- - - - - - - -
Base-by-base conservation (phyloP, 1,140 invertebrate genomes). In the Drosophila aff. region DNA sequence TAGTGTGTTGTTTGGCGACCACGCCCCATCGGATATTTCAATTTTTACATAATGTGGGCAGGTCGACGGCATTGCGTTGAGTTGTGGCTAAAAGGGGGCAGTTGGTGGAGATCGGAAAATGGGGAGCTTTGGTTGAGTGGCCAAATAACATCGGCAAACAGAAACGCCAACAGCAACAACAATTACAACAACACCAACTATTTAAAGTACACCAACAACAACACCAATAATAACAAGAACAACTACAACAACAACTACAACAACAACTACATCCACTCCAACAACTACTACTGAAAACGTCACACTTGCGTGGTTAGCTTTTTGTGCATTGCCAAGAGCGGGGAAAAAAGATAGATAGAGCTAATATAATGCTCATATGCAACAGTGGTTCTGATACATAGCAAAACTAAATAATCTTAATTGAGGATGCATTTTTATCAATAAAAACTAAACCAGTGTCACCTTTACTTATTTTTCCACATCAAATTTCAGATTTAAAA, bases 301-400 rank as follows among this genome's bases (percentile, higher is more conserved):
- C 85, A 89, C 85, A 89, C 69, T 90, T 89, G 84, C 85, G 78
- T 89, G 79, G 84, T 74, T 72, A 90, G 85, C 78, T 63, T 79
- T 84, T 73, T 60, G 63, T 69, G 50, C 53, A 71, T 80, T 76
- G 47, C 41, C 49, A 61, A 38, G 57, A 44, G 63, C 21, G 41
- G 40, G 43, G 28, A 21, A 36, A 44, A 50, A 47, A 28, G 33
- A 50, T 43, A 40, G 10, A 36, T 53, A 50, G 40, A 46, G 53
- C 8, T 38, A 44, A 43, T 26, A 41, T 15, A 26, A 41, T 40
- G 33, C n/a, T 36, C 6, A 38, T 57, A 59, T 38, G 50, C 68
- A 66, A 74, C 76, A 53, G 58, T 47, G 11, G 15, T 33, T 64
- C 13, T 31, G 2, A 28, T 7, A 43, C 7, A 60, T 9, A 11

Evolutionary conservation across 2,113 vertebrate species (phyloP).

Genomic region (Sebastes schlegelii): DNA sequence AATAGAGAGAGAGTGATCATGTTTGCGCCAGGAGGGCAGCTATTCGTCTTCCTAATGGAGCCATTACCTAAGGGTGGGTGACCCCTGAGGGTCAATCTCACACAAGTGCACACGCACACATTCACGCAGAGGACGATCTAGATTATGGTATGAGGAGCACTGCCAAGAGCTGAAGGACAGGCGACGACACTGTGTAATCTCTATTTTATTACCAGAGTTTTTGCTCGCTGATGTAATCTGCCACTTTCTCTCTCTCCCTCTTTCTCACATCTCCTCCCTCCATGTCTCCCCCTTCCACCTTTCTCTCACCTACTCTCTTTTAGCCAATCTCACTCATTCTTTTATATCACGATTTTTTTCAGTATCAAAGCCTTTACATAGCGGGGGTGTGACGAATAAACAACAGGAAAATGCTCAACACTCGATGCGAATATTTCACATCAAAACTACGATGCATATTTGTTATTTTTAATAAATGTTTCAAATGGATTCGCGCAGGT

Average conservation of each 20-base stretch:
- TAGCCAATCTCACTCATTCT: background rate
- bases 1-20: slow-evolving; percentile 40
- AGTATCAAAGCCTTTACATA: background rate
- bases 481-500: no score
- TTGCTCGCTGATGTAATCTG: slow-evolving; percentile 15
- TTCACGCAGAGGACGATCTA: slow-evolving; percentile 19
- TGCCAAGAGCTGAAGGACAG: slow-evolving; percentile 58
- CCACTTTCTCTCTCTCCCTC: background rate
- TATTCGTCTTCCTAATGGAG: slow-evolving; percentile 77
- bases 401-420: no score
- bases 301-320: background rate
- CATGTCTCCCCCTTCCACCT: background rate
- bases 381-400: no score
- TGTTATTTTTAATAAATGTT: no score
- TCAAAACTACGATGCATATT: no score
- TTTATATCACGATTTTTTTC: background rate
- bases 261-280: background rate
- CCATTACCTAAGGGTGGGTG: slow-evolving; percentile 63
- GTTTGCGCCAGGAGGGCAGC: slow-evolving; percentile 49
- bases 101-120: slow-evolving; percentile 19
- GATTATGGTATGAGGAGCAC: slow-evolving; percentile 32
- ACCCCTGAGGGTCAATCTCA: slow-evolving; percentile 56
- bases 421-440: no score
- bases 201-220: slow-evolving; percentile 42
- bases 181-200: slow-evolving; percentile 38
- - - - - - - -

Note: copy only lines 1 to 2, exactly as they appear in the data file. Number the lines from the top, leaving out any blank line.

Base-by-base conservation (phyloP, 1,140 invertebrate genomes). In the Drosophila aff. region DNA sequence TAGTGTGTTGTTTGGCGACCACGCCCCATCGGATATTTCAATTTTTACATAATGTGGGCAGGTCGACGGCATTGCGTTGAGTTGTGGCTAAAAGGGGGCAGTTGGTGGAGATCGGAAAATGGGGAGCTTTGGTTGAGTGGCCAAATAACATCGGCAAACAGAAACGCCAACAGCAACAACAATTACAACAACACCAACTATTTAAAGTACACCAACAACAACACCAATAATAACAAGAACAACTACAACAACAACTACAACAACAACTACATCCACTCCAACAACTACTACTGAAAACGTCACACTTGCGTGGTTAGCTTTTTGTGCATTGCCAAGAGCGGGGAAAAAAGATAGATAGAGCTAATATAATGCTCATATGCAACAGTGGTTCTGATACATAGCAAAACTAAATAATCTTAATTGAGGATGCATTTTTATCAATAAAAACTAAACCAGTGTCACCTTTACTTATTTTTCCACATCAAATTTCAGATTTAAAA, bases 301-400 rank as follows among this genome's bases (percentile, higher is more conserved):
- C 85, A 89, C 85, A 89, C 69, T 90, T 89, G 84, C 85, G 78